Switching Your Access Facility to HD

by Nick Besink, Engineer, Oradell TV

These days, more and more people are buying HD televisions, so naturally access channels want to switch to HD to accommodate it.  Therefore, if you run a local access channel, where do you start?  What exactly do you need to accomplish the switch to HD?  What should you buy first?

If your municipality uses a statewide franchise agreement, you should be able to have them provide an HD channel.

My local access channel, OPTV, bought HD cameras first.  This was a major decision to make, and a moderately expensive one – with inherent budget considerations and cases to be made for it.

Currently, many cameras have dual outputs – both HD and analog – so they can easily make the switchover without too much additional cost.  If that isn’t possible, as is the case with some PTZ cameras that only have a digital output, most likely you will need to buy converters to accommodate digital-to-analog temporarily, so that your channel is able to stay on the air in the meantime.

The next item would be the switcher.  There are many switchers out there, ranging in cost from a couple of thousand dollars to many thousands of dollars.  The size and scope of local access facilities vary, so you will need to do your homework as to what you will need, both now and in the future.  Some switchers can handle analog, SD digital, and HD digital.  Of course, these will have a bigger price tag.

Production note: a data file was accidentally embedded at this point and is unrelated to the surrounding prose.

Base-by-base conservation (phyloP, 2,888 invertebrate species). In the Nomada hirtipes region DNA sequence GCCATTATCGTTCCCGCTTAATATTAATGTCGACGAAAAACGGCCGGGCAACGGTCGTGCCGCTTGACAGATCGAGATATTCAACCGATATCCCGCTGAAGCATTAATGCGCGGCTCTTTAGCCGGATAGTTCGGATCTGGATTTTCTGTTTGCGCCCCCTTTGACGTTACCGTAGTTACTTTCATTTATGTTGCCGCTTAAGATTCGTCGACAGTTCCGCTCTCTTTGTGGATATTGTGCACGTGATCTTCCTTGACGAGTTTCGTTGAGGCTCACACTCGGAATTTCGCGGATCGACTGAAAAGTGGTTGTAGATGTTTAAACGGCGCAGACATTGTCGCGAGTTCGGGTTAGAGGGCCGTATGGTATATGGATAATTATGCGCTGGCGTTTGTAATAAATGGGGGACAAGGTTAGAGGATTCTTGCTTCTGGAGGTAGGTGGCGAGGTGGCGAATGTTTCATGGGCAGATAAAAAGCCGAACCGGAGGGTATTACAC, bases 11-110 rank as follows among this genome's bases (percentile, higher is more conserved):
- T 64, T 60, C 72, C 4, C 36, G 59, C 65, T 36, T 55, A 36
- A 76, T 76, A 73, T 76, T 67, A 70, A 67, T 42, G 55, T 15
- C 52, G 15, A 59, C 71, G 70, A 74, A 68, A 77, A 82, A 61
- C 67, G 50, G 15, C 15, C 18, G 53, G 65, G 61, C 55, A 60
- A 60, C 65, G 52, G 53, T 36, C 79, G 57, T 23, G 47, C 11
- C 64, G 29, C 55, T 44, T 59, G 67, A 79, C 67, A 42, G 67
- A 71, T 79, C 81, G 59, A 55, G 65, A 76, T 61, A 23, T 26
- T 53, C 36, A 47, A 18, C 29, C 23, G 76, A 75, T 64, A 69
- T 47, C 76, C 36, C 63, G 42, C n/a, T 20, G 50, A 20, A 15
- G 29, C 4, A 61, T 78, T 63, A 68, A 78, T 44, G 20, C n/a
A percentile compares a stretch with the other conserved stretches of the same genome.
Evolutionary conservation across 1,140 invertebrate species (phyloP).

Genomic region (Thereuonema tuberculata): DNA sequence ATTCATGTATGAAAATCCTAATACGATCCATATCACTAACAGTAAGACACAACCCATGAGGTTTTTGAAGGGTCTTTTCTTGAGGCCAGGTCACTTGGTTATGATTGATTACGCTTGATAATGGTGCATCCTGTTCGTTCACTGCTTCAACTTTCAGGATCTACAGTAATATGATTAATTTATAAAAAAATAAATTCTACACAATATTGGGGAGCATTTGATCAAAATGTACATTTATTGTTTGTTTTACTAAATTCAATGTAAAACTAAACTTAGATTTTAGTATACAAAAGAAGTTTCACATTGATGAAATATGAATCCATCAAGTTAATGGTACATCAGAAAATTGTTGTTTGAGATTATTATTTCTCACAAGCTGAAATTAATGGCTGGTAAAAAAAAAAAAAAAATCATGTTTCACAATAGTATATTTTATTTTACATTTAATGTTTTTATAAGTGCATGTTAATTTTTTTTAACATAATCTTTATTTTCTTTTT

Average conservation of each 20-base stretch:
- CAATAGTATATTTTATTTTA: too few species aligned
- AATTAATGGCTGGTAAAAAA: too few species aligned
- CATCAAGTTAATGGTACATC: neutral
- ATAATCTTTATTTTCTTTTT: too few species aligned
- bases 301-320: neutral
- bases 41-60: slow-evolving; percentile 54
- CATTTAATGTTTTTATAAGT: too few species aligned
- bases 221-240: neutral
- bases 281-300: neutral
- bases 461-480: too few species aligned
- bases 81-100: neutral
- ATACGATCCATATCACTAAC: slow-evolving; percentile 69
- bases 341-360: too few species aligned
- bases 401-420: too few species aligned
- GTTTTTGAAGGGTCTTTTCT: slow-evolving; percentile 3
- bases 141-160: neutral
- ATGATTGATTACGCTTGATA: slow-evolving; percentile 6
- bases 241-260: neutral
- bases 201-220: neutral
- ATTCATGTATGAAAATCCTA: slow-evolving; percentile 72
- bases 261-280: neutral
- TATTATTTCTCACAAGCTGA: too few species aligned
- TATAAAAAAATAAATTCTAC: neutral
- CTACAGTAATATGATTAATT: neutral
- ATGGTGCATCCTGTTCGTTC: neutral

Another way to go is to buy a switcher that is solely digital, with the use of converters.  If you have analog equipment that you want to use, but also want a new switcher, you can still buy converters that will take an analog source and output as serial digital.

Additionally, another consideration to make is that for HD broadcasting you will need to change cabling.  Your choice will be either to make the cables you need, or you can buy them separately.

After the switcher, the next item to consider is the video server that feeds the cable station and OTT streaming service (if you have one).  Again, all the new servers handle digital signals, both SD and HD.  In the case of my station, we have Altice which requires an analog signal, so we need to use a digital-to-analog converter for broadcast to Altice customers.  Verizon, however, allows for an HD signal; in our case, we also have an HD channel, which is no problem for us.

After making these decisions, over time you can consider various upgrades as needed.  Most don’t require very much cost, but they all do involve time and effort to install. 

Finally, as a member of JAG, you have the ability to connect with other local access facilities as to what they have done in their switchover to HD and what they plan to do.  “Picking the brains” of other members is an invaluable benefit of membership. In the end, you will be very happy with the difference in picture quality with HD!